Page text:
The old cartoon strip character Calvin, of Calvin and Hobbes, once said the difference between him and the rest of the world was that … “Happiness isn’t good enough for me! I demand euphoria!”
One of life’s greatest tragedies is that the curiosity, enthusiasm and excitement about life that we are born with seem to erode as the years go by.
When the challenges of daily life get in the way, it is easy to spend more energy on putting out little fires than on sparking enthusiasm for overcoming those challenges.
Henry Ford once said, “You can do anything if you have enthusiasm … Enthusiasm is the spark in your eye, the swing in the gait, the grip of your hand, the irresistible surge of your will, and your energy to execute your ideas. Enthusiasm is at the bottom of all progress. With it, there is accomplishment. Without it, there are only alibis.”
You may recall Henry Ford’s early struggles to make his fledgling company successful. His enthusiasm for building mass-produced cars that many middle class Americans could afford to buy revolutionized transportation and American industry. Enthusiasm prevented him from giving in to setbacks and pressure.
When my own enthusiasm wanes, and it sometimes does, I look for inspiration from three of my favorite resources. Their advice is timeless and far-reaching. And it is well worth revisiting any time you feel your spirit flagging.
“Enthusiasm is the priceless quality that makes everything different. The men and women who achieve the most are invariably inspired by enthusiasm. They approach life, its opportunities, and its problems with this vital characteristic,” said Dr. Norman Vincent Peale, author of “The Power of Positive Thinking.”
“Flaming enthusiasm, backed up by horse sense and persistence, is the quality that most frequently makes for success,” according to Dale Carnegie, one of the most successful inspirational writers of all time. Do you know his books “How to Win Friends and Influence People” and “How to Stop Worrying and Start Living”? They are great first steps to cultivating enthusiasm for living.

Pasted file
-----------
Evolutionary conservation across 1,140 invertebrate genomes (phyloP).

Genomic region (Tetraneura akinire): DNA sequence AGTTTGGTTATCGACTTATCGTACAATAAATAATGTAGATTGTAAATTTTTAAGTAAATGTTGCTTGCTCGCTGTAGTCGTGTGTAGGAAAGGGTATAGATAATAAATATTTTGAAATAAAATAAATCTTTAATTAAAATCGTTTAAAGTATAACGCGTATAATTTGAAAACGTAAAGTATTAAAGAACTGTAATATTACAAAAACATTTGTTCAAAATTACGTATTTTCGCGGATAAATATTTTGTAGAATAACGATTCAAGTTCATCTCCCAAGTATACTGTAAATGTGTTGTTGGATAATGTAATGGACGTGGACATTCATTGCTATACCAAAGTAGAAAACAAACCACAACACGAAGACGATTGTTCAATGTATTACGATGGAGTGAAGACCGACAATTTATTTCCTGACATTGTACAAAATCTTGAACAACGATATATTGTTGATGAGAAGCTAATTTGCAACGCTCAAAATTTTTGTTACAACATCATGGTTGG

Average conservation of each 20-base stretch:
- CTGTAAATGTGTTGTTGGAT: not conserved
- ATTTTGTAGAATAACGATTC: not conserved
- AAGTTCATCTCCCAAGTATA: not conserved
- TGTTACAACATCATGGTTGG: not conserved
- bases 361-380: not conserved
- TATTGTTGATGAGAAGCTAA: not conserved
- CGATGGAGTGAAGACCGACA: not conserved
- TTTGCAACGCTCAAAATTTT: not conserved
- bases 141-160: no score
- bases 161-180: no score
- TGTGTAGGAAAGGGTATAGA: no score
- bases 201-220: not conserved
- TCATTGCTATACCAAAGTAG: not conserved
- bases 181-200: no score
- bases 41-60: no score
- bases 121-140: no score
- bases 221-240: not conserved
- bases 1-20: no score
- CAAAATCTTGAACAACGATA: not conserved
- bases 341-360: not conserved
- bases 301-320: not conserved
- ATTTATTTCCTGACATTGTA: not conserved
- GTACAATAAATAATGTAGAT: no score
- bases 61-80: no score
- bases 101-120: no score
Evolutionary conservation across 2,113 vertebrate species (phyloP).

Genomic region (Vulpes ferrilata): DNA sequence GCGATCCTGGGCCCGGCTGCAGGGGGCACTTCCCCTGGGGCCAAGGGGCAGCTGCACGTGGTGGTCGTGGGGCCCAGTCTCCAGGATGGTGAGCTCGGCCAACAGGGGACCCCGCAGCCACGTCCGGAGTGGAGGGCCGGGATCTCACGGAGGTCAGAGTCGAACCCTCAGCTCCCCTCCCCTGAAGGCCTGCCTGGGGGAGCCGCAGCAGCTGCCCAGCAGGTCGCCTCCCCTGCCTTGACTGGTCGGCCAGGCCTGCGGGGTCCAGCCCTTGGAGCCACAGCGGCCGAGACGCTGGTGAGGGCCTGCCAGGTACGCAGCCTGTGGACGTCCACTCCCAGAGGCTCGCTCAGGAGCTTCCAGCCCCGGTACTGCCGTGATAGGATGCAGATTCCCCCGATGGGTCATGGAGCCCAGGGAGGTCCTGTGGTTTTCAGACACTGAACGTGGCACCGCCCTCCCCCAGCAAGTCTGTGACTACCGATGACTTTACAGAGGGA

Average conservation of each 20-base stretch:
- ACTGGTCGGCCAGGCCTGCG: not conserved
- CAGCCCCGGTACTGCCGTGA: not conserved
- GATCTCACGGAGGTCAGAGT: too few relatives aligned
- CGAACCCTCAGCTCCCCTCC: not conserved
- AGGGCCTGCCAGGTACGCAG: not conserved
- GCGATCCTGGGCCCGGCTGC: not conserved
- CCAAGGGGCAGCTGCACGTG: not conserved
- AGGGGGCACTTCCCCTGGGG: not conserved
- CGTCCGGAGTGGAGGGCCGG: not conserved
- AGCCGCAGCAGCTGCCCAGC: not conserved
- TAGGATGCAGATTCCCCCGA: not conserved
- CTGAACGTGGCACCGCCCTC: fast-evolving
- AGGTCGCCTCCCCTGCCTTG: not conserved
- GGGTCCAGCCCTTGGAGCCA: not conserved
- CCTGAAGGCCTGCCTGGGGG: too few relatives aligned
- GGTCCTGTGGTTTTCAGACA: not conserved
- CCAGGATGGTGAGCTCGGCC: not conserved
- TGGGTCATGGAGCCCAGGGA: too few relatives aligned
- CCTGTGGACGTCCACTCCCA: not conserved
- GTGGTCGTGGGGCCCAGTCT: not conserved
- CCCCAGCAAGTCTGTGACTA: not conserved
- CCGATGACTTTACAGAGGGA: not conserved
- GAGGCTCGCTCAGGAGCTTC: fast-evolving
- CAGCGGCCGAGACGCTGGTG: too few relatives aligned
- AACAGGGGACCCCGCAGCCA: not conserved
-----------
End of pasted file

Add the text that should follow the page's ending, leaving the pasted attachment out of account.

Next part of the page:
Napoleon Hill, another of my favorite authors, says in his classic work “The Laws of Success in 16 Lessons,” that enthusiasm in life is an essential ingredient for success. Enthusiasm energizes, refreshes and motivates the person endowed with it.
Hill says some people are born with a natural enthusiasm, and some people have to develop it. How? Simple, he says. Work at something you love.
That’s easier said than done, you might say. But you can be enthusiastic in practically anything you do, no matter how mundane. Perhaps the job has aspects that you truly hate. Maybe the office is unattractive. But the people there are top-notch. You’re learning and contributing. And change is possible. Attitude is key.
No matter what your situation, negative thinking will not improve it. Focus on the positive, even if it is a small thing. Train your brain to look for the silver lining, and then be amazed at how your improved attitude leads to enthusiasm.
Let me tell you a story that my friend, the late Charlie “Tremendous” Jones shared with me about a guy who dreamed he inherited a million dollars. He dreamed he went to take a shower that morning and the shower wouldn’t shower. He started to shave and the shaver wouldn’t shave. He went to get some coffee and the coffee wouldn’t perk, and the toaster wouldn’t toast. He went to get the newspaper, but the newspaper wasn’t there. He went to catch the bus and the bus didn’t come. He waited 45 minutes, and finally a guy came puffing down the street.
“What’s going on here?” he asked, and the guy gasped, “Haven’t you heard? Everybody inherited a million dollars! Nobody’s working anymore!”
Just then the man woke up. And he went and had a tremendous shower and a tremendous shave and a tremendous cup of coffee and a tremendous piece of toast. He read a tremendous newspaper and caught a tremendous bus to a tremendous job!
What a difference it makes when we are learning to get excited about the work we have today!
Mackay’s Moral: There is one thing more contagious than enthusiasm, and that is the lack of enthusiasm.